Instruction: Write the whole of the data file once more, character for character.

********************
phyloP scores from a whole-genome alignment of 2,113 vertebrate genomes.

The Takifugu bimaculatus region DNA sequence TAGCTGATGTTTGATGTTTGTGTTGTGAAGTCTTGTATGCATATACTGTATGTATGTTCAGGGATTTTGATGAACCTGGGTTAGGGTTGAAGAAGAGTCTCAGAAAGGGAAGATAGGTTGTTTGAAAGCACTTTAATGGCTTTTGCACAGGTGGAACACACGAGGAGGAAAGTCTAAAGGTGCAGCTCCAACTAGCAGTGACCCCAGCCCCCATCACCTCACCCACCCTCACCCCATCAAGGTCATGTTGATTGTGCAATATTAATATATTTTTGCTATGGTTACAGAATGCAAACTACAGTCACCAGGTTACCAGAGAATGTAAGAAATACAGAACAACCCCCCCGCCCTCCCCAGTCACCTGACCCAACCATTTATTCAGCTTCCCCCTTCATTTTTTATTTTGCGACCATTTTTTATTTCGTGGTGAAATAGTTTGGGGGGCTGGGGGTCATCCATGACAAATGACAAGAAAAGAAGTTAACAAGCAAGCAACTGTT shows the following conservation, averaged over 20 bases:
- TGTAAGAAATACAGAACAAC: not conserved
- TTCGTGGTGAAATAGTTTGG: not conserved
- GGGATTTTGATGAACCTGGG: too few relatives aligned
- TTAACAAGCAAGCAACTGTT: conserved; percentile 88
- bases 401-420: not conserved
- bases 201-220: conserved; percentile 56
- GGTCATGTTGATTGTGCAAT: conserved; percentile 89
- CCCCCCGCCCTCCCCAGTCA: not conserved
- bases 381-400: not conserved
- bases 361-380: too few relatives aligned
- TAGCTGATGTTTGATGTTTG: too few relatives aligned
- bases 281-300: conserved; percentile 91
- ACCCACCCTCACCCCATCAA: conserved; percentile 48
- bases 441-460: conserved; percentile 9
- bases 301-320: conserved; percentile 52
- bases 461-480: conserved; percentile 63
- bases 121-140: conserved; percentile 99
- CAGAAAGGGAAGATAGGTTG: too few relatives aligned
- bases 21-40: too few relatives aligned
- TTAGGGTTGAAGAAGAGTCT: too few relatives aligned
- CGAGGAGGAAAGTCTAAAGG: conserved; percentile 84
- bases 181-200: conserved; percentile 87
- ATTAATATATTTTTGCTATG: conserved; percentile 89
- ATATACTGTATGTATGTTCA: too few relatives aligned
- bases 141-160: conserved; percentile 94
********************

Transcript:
phyloP scores from a whole-genome alignment of 2,113 vertebrate genomes.

The Takifugu bimaculatus region DNA sequence TAGCTGATGTTTGATGTTTGTGTTGTGAAGTCTTGTATGCATATACTGTATGTATGTTCAGGGATTTTGATGAACCTGGGTTAGGGTTGAAGAAGAGTCTCAGAAAGGGAAGATAGGTTGTTTGAAAGCACTTTAATGGCTTTTGCACAGGTGGAACACACGAGGAGGAAAGTCTAAAGGTGCAGCTCCAACTAGCAGTGACCCCAGCCCCCATCACCTCACCCACCCTCACCCCATCAAGGTCATGTTGATTGTGCAATATTAATATATTTTTGCTATGGTTACAGAATGCAAACTACAGTCACCAGGTTACCAGAGAATGTAAGAAATACAGAACAACCCCCCCGCCCTCCCCAGTCACCTGACCCAACCATTTATTCAGCTTCCCCCTTCATTTTTTATTTTGCGACCATTTTTTATTTCGTGGTGAAATAGTTTGGGGGGCTGGGGGTCATCCATGACAAATGACAAGAAAAGAAGTTAACAAGCAAGCAACTGTT shows the following conservation, averaged over 20 bases:
- TGTAAGAAATACAGAACAAC: not conserved
- TTCGTGGTGAAATAGTTTGG: not conserved
- GGGATTTTGATGAACCTGGG: too few relatives aligned
- TTAACAAGCAAGCAACTGTT: conserved; percentile 88
- bases 401-420: not conserved
- bases 201-220: conserved; percentile 56
- GGTCATGTTGATTGTGCAAT: conserved; percentile 89
- CCCCCCGCCCTCCCCAGTCA: not conserved
- bases 381-400: not conserved
- bases 361-380: too few relatives aligned
- TAGCTGATGTTTGATGTTTG: too few relatives aligned
- bases 281-300: conserved; percentile 91
- ACCCACCCTCACCCCATCAA: conserved; percentile 48
- bases 441-460: conserved; percentile 9
- bases 301-320: conserved; percentile 52
- bases 461-480: conserved; percentile 63
- bases 121-140: conserved; percentile 99
- CAGAAAGGGAAGATAGGTTG: too few relatives aligned
- bases 21-40: too few relatives aligned
- TTAGGGTTGAAGAAGAGTCT: too few relatives aligned
- CGAGGAGGAAAGTCTAAAGG: conserved; percentile 84
- bases 181-200: conserved; percentile 87
- ATTAATATATTTTTGCTATG: conserved; percentile 89
- ATATACTGTATGTATGTTCA: too few relatives aligned
- bases 141-160: conserved; percentile 94